Explore the process of dissolving and help your students explain observations using the particle model with this lesson plan and activities for 11–14 year olds

In this activity, students interpret information gained from practical work. They observe some simple practical demonstrations and use a question sheet to help them think about the process of dissolving.

It provides an opportunity for students to:

  • Observe some chemical events and describe them fully.
  • Think about the process of dissolving and use their knowledge of the particle model to explain their observations.

Depending on when this activity is used, students may be familiar with the terms solvent, solute and solution, in which case they could be used here.

It may be necessary to spend time recapping the particle models for solids, liquids and gases.

Learning objectives

Students will be able to:

  • Calculate the mass of solution from the masses of the liquid and the solids.
  • Describe that particles of the solid are dispersed throughout the liquid.
  • Describe the process of diffusion and say why this is evidence of the movement of particles in a liquid.

Sequence of activities

Introduction and demonstration

  1. Demonstrate what happens when crystals of potassium manganate(VII) crystals are added to water using ‘Solubility: teacher demonstration’.
  2. Tell the students that:
    • They need to keep an eye on the demonstration.
    • They should make notes about what the mixture looks like and how it changes during the course of the session.
    • At the end of the session they will be asked to explain their observations.

Student activity 1

  1. Give each student a copy of ‘Solubility: student demonstration’ and the sheet ’Mass and dissolving’.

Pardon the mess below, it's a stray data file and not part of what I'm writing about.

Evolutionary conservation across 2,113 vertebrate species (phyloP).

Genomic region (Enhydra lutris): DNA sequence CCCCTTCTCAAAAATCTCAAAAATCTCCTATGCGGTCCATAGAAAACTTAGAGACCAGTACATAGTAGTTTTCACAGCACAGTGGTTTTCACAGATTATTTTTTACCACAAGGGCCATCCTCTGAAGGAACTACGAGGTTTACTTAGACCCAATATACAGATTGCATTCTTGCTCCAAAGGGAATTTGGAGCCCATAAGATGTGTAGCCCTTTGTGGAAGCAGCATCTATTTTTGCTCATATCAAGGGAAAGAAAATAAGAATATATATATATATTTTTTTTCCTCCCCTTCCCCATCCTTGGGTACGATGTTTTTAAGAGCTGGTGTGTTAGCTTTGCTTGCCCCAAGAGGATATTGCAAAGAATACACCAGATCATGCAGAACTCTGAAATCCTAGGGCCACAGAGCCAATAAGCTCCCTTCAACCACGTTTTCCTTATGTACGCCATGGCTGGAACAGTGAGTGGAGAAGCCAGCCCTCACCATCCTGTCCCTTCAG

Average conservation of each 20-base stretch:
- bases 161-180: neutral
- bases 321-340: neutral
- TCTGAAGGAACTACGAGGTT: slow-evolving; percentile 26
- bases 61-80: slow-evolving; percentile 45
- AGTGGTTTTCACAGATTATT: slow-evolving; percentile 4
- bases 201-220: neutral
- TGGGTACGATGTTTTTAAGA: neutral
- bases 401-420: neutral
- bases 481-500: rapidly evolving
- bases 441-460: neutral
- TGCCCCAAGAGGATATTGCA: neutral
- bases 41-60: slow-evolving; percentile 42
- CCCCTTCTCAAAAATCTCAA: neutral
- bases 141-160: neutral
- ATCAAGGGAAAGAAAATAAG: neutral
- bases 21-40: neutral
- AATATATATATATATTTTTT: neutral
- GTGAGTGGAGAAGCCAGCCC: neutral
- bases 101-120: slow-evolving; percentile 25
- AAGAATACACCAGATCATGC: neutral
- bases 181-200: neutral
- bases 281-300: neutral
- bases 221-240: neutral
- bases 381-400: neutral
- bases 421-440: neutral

2. Supervise the students as they:
    • Work in pairs.
    • Carry out their own investigations.
  3. Ask the students to work individually and try to complete the questions.
  4. When a student has finished, check their answers.
  5. Appoint the first four with correct answers as ‘Experts’. Authorise them to:
    • Help the others arrive at correct answers.
    • Give out appropriate stickers.

Demonstration review

Towards the end of the session, return to the potassium manganate(VII) demonstration. Invite the students to think about what happened drawing upon the work they did on the questions.

Student activity 2

Circulate and support as the students work in pairs to:

  1. Write a brief description of the arrangement of particles in a liquid and in a solid (they can make some drawings if they find it helpful).
  2. Agree on the descriptions.
  3. Write an explanation of their observations in terms of particles.


Give verbal and written feedback.


As soon as the session starts, students are actively engaged in learning.

A semi-formal assessment process, in which students confirm each other’s success, coupled with less formalised appraisal, while working in pairs and reaching agreement, gives students incentives to get their thinking right.

Verbal feedback from the teacher is particularly useful in ensuring that students arrive at the correct explanation if given when circulating during the final part of the session.

Practical notes


For the teacher demonstration

  • Tall beaker, 1 dm3, or gas jar
  • Water
  • Several crystals of potassium manganate(VII) (HARMFUL and OXIDISING)
  • White card to provide a background

For the student demonstration

  • Three test tubes
  • Test tube rack
  • Water
  • A pea-size quantity of each of the following:
    • Sugar
    • Salt
    • Copper(II) sulfate crystals
  • White card to provide a background

Other equipment

  • Stickers, eg ‘Expert’, ‘See the teacher’

Health, safety and technical notes

Principal hazards

  • Potassium manganate(VII) (HARMFUL and OXIDISING)
  • Copper (II) sulfate (HARMFUL)

Download the activities

Solubility teacher and student demonstrations

The ‘Solubility’ teacher and student demonstrations, including kit list and instructions, can be downloaded below.

Mass and dissolving worksheet and answers

The ‘Mass and dissolving worksheet’ is available for download as an editable handout (MS Word). It is also available with answers as part of a PDF extract from K. Taber’s Chemical misconceptions.